The scaly footed gastropod, Crysomallon squamiferum is proving to be as ellusive as ever. My former boss, Prof. Cindy Lee Van Dover has a replica of it in her office at the Duke University Marine Lab and I really wanted to see one so when I found out that I was going to be in India’s National Institute of Oceanography (NIO) for 2 months, my first thoughts were that this would be my ultimate opportunity to see one.
This animal is about 4 cm long and has scales on its foot that are made of ‘pyrite’ or fools gold as early miners often referred to. No one has been able to explain how the pyrite scales are developed or what they are used for although some suggest the scales are formed from dissolved minerals that escape from vents and that the scales help protect this animal from predatory snails that use darts of venom to stun their prey.
Much to my disappointment, it has been a month now since I arrived here and no one here seems to know what the scaly footed gastropod is and I have not seen one yet. This is quite funny when you consider the fact that this gastropod is only found in the Indian Ocean and and at the Kairei hydrothermal vent fields near the Rodringuez Triple Junction in the central Indian Ocean, a site pretty well studied by scientists at NIO.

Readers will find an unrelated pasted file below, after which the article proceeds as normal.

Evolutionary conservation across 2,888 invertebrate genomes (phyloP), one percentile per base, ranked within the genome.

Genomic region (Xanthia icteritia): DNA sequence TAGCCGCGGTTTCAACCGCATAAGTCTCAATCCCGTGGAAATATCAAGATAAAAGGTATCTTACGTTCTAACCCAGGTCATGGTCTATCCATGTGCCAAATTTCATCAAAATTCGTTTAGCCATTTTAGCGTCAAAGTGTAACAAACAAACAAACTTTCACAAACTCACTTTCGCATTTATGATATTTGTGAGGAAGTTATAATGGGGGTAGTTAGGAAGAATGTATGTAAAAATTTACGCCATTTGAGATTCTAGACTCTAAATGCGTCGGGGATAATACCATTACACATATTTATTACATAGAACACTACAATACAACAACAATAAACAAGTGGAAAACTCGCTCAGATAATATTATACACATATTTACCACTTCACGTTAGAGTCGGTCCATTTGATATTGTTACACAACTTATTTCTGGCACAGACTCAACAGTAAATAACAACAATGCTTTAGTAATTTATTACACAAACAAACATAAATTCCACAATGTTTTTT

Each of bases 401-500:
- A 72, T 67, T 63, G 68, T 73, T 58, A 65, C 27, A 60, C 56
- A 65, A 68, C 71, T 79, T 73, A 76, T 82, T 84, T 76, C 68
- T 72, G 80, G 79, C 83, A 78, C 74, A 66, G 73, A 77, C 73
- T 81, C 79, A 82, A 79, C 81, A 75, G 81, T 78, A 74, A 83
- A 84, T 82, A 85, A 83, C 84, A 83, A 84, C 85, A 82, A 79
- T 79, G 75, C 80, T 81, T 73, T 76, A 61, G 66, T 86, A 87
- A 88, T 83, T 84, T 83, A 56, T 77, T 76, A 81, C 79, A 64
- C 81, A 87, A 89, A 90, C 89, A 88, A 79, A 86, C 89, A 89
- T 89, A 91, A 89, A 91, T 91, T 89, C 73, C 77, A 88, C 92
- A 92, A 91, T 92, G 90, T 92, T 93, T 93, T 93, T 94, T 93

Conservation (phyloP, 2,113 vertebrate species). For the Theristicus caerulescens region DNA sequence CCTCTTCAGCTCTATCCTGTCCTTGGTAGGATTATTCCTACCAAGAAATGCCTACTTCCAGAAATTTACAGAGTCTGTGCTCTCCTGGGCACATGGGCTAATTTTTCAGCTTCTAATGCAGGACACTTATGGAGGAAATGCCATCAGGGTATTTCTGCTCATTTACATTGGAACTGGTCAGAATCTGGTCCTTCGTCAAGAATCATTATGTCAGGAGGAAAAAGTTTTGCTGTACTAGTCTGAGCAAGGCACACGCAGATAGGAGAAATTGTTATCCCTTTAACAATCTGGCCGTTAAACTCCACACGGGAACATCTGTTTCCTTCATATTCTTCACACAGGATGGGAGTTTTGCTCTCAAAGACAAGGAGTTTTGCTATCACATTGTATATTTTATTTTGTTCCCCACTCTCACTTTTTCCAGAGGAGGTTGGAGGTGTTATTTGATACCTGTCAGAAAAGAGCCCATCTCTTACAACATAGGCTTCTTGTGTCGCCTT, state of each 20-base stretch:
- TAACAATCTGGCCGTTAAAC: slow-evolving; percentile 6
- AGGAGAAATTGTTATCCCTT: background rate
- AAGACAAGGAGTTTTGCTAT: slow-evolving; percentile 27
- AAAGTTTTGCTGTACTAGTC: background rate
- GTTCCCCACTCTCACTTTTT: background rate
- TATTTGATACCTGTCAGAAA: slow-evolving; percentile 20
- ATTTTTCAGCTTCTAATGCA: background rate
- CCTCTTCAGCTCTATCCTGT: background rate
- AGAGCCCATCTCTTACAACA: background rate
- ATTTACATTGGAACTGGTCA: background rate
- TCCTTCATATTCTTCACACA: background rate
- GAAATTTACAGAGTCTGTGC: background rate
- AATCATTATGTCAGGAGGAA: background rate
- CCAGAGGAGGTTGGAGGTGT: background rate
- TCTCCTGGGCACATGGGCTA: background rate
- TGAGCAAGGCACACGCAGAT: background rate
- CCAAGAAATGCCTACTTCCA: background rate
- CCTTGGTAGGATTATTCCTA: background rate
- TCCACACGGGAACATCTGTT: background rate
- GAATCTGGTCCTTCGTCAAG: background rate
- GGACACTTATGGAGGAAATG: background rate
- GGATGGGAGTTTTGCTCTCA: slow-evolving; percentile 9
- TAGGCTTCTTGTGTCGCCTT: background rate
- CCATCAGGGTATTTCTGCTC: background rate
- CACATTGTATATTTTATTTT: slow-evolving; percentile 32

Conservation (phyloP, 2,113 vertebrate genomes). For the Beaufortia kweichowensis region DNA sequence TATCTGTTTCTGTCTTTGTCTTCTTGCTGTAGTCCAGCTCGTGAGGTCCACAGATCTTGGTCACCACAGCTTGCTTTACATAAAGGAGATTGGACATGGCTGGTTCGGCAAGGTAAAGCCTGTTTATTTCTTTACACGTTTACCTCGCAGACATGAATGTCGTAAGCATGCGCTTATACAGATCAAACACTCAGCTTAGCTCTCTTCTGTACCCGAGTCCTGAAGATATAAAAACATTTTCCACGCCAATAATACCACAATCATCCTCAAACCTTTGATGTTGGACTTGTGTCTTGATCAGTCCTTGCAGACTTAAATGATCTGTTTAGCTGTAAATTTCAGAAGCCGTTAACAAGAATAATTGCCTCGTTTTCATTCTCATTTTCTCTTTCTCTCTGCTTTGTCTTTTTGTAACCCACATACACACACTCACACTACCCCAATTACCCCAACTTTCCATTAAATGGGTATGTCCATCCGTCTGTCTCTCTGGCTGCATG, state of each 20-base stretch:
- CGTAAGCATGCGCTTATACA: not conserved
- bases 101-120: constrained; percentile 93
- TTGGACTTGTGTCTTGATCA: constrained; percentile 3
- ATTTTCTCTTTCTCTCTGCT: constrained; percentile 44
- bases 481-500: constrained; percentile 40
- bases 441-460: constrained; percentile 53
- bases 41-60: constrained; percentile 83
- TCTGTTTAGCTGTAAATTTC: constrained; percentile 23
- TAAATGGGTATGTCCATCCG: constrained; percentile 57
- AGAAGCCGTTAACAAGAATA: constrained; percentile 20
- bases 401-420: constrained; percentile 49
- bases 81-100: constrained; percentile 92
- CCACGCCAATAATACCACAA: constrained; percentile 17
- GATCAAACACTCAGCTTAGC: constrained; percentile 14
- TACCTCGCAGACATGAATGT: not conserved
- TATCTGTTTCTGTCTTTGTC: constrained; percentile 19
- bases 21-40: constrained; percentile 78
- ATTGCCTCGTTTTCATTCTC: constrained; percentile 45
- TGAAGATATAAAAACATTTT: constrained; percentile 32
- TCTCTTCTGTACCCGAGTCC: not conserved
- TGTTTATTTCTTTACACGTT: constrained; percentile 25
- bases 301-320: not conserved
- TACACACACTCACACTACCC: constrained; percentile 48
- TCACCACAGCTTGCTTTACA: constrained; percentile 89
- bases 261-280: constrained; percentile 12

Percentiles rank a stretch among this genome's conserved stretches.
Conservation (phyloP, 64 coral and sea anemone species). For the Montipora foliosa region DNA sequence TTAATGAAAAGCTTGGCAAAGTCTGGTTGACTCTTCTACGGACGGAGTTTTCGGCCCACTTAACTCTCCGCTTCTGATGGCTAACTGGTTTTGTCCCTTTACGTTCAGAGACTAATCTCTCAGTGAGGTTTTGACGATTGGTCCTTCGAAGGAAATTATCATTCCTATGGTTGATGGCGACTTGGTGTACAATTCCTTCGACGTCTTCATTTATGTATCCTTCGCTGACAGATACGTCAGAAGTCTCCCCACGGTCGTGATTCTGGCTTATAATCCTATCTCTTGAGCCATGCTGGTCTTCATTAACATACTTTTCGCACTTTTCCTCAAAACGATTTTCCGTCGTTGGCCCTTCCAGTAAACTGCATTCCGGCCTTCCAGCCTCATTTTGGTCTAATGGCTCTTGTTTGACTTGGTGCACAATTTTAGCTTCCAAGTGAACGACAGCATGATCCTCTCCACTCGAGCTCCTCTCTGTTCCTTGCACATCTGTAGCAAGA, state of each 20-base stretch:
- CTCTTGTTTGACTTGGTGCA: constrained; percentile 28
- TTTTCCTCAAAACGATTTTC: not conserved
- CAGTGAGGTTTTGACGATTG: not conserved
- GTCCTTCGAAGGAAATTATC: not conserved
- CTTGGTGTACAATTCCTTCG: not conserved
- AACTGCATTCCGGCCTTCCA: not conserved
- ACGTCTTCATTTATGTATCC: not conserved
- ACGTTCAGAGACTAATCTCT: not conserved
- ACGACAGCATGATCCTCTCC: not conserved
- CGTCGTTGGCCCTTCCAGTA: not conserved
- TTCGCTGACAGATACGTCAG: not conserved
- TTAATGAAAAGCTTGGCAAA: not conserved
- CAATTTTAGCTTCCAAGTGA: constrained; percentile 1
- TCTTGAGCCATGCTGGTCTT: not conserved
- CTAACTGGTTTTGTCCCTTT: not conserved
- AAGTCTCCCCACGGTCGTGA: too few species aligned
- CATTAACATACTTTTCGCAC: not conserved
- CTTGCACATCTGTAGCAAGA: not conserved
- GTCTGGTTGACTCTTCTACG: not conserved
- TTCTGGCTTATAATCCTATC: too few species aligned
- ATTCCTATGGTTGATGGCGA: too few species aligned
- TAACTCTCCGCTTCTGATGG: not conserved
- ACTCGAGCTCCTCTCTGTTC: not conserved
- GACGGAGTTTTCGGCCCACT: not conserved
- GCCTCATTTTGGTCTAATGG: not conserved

I have gone through their inventory, repositories and even logs and pictures of some of their cruises but have not come across any documentation of this animal. Even the people who work here do not know this animal. I am still hunting, hopefully one of these days I will get to see one. We are also setting out next Tuesday so hopefully I can get my first glance on a live specimen.
BomaiCruz, from Goa, India
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